In $2$ dimension, take $-\Delta u=0$ on $\{(x,y\},y\geq 0\}$ with $u(x,y=0)=f(x)$, $u_y(x,y=0)=g(x)$ where $f$ and $g$ are smooth function. I want to justify whether this problem is well posed.

My first question is, what do we mean by a problem is well-posed? In my opinion a problem is well-posed if this problem

$(1)$ has a solution

$(2)$ the solution is unique.

$(3)$ the solution continuously depends on the data, i.e., the boundary value in my problem.

But my friends tell me that I don't need uniqueness, only existence is enough for well-posed problem. I confused, do I need uniqueness or not?

Now, go back to my problem. The book states that this problem is not well-posed and gives an example such that $$ \frac{1}{n^2} e^{n\epsilon y}\sin(nx) $$ But I failed to see why this example give me the contradiction...

Any help is really welcome!

  • $\begingroup$ Made a very minor edit to your post, changing the adjective "continuous" to the adverb "continuously". Happy Boxing Day! $\endgroup$ – Robert Lewis Dec 26 '14 at 21:56
  • $\begingroup$ @RobertLewis haha thx! You too $\endgroup$ – spatially Dec 27 '14 at 20:59

My understanding of "well-posed" matches the items (1), (2), (3) you gave. Note that (3) is vague in that "continuously" is not specified. One of many possible interpretations of (3) is: evaluating the solution at any fixed point $(x_0,y_0)$ gives a continuous functional on the initial data with respect to the uniform norm. [One can also ask for the whole solution $u(x,y)$ to depend continuously in the uniform norm, which is more demanding.]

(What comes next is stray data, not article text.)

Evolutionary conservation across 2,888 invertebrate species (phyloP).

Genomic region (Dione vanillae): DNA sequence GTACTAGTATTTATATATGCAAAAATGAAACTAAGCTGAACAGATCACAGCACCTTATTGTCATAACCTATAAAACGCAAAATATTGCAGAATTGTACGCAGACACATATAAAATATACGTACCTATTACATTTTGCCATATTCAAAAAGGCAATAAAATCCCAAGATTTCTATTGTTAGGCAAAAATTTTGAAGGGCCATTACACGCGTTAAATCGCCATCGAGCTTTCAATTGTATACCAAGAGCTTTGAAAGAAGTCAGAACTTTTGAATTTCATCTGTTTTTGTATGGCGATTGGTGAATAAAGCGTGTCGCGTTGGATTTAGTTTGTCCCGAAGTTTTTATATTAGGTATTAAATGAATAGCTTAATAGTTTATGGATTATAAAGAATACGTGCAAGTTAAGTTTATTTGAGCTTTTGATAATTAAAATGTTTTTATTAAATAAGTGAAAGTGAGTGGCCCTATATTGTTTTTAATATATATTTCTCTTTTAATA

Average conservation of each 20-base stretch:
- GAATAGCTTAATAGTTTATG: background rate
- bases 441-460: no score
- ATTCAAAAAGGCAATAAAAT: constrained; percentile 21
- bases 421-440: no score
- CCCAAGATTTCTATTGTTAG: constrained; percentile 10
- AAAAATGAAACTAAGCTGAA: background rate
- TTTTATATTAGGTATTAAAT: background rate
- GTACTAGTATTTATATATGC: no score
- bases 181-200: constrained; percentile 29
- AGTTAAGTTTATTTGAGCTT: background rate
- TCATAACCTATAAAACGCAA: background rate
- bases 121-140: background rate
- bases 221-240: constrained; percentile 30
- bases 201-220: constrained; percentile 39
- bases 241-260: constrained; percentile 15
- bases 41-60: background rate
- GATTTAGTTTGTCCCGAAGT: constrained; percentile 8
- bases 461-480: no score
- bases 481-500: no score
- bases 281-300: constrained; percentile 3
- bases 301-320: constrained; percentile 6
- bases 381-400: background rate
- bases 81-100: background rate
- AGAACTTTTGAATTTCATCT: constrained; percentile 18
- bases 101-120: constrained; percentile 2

Let's take $$f(x) = \frac{1}{n} \cos(nx), \qquad g(x) = 0 $$ as initial data for this problem. Observe that both $f$ and $g$ converge to $0$ uniformly. On the other hand, the solution is
$$u(x,y) = \frac{1}{n} \cos(nx)\cosh (ny )$$ Hence $u(0,1) = \frac{1}{n} \cosh n\to\infty$ as $n\to\infty$.

Note that $1/n$ could be replaced by any other negative power of $n$ here.

The example $\frac{1}{n^2} e^{n\epsilon y}\sin(nx)$ works similarly: both $u(x,0)$ and $u_y(x,0)$ tend to $0$ uniformly.

It is also true that existence fails for this problem, but to give an example of that is a bit more difficult. Here is one: $$f(x) = \sum_{n=1}^\infty e^{-n} \cos(nx), \qquad g(x) = 0 $$ The solution is $$u(x,y) = \sum_{n=1}^\infty e^{-n} \cos(nx)\cosh ny$$ which is a harmonic function for $0<y<1$... but it has serious issues at $y=1$ and beyond.

  • $\begingroup$ Thank you for your answer. So the contradiction in my example is at the "continuous depends on data" right? Since as $f\to 0$, the solution is not going to $0$. But if I give in addition that $f$ vanish at $\infty$, this question should be well-posed, since at this time I will have maximal principle and hence the solution will depends on data. Am I correct? $\endgroup$ – spatially Dec 28 '14 at 23:42
  • $\begingroup$ If you restrict consideration to such well-behaved solutions, then continuous dependency holds. But existence fails already for $f(x)=\cos x$ and $g(x)=0$, since there is no solution for this data in your function space. (The example could be modified to make $f$ vanish at infinity too, but I'd rather not) $\endgroup$ – user147263 Dec 28 '14 at 23:52
  • $\begingroup$ I see. So if I only give data $f(x)$ and ask $f$ vanish at infinite, but ask no condition for $g$, i.e., does not have a boundary condition for $u_y$, then the problem is well-posed! $\endgroup$ – spatially Dec 29 '14 at 0:04
  • $\begingroup$ Yes, that's correct -- with only $f$ it becomes the Dirichlet problem for Laplace equation, well-posed. With both $f$ and $g$ it's the Cauchy (initial value) problem, ill-posed. $\endgroup$ – user147263 Dec 29 '14 at 0:10
  • $\begingroup$ I see I see. Thank you! $\endgroup$ – spatially Dec 29 '14 at 0:29

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